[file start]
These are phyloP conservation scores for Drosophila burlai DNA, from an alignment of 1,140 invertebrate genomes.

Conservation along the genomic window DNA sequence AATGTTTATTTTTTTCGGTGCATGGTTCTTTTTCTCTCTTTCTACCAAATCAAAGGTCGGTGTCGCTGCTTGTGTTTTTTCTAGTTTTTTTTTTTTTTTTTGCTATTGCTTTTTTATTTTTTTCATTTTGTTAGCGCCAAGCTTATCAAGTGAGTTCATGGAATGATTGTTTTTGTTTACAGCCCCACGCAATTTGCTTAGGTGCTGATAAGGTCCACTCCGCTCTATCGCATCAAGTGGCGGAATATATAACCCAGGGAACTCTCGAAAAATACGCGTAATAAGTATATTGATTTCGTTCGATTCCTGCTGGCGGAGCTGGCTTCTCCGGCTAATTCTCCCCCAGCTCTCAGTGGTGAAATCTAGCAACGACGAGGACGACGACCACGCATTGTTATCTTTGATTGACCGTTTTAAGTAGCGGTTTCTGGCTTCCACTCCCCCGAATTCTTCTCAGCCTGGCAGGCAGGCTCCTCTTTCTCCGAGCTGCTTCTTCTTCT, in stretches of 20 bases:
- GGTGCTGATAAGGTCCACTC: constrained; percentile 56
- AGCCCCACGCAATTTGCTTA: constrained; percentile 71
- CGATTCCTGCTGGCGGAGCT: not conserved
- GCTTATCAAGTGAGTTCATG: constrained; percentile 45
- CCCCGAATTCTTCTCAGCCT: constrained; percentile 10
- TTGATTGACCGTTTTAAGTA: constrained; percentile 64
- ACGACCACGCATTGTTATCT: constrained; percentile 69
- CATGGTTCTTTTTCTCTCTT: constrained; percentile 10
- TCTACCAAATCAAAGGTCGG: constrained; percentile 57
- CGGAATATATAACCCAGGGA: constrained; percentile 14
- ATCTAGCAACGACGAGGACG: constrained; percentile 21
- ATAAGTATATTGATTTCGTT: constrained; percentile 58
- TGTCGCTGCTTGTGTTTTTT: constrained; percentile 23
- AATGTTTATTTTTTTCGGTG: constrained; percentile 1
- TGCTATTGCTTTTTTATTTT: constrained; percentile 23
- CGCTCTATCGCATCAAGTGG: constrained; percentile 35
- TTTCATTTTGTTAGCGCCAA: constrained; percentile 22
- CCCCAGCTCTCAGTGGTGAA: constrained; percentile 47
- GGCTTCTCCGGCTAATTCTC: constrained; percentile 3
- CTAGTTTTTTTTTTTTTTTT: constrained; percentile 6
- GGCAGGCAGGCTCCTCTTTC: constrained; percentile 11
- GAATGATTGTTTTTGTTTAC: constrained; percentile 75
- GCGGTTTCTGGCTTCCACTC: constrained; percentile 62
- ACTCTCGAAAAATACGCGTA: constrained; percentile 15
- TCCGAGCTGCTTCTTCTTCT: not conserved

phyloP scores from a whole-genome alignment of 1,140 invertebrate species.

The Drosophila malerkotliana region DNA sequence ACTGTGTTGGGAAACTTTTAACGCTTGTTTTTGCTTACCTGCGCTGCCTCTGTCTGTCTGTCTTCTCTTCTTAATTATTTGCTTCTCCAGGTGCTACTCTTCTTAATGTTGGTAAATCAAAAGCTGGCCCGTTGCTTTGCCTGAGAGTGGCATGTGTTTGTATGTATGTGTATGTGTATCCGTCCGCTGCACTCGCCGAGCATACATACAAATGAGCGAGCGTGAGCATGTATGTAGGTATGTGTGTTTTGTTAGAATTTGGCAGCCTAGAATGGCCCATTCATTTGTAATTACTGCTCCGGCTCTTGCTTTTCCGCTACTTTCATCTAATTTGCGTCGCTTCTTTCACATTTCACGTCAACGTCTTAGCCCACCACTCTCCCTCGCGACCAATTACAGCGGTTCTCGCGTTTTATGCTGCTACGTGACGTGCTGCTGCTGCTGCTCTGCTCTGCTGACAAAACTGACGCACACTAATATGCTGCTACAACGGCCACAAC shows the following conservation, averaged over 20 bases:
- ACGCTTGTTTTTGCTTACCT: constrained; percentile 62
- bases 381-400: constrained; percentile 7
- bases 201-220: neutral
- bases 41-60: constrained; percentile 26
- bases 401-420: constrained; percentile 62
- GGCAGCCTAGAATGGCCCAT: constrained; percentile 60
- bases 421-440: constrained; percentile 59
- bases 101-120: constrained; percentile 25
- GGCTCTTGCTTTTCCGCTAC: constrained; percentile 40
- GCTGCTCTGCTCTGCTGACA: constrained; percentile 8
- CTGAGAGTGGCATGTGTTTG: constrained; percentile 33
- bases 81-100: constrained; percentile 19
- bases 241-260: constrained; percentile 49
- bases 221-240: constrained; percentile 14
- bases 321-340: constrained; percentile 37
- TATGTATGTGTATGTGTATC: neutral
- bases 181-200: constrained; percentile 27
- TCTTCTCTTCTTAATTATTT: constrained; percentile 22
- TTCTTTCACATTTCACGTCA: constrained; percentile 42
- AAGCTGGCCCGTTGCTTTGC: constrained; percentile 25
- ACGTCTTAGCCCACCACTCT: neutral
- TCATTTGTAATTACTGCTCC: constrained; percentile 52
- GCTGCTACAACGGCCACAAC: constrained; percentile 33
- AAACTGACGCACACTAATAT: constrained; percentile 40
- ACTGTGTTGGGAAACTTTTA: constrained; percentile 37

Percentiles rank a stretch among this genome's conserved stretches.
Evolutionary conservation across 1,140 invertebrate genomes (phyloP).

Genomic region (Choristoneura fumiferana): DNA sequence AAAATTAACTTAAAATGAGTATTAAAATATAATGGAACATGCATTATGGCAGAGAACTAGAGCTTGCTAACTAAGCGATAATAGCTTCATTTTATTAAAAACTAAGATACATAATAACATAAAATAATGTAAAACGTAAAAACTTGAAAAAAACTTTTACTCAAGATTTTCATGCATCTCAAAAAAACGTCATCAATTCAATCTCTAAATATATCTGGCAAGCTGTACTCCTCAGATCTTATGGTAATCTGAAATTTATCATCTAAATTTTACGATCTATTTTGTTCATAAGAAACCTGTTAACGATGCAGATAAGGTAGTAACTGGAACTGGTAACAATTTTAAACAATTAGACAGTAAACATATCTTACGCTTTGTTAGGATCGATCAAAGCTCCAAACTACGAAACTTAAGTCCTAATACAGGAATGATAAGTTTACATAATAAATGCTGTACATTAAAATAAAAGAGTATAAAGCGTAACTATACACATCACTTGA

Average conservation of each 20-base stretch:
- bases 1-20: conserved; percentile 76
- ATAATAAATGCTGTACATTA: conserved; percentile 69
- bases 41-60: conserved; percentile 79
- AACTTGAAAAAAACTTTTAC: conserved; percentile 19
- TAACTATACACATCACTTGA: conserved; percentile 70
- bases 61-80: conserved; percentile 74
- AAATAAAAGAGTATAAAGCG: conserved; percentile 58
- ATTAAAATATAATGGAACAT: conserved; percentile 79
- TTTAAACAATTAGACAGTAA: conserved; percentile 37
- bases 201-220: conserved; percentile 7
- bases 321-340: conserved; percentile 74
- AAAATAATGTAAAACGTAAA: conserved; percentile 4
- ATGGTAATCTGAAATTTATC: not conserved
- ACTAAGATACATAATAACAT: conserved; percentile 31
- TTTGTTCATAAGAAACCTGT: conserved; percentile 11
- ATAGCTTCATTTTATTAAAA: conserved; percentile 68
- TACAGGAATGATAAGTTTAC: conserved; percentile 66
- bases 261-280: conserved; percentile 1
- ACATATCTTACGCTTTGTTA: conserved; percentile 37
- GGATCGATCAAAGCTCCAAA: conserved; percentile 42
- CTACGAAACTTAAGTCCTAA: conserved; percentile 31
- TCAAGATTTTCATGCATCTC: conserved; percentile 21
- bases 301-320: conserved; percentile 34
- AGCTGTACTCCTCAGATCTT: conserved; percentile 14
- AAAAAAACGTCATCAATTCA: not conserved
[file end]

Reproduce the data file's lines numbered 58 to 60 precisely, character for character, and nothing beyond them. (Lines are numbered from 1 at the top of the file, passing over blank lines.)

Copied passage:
Average conservation of each 20-base stretch:
- bases 1-20: conserved; percentile 76
- ATAATAAATGCTGTACATTA: conserved; percentile 69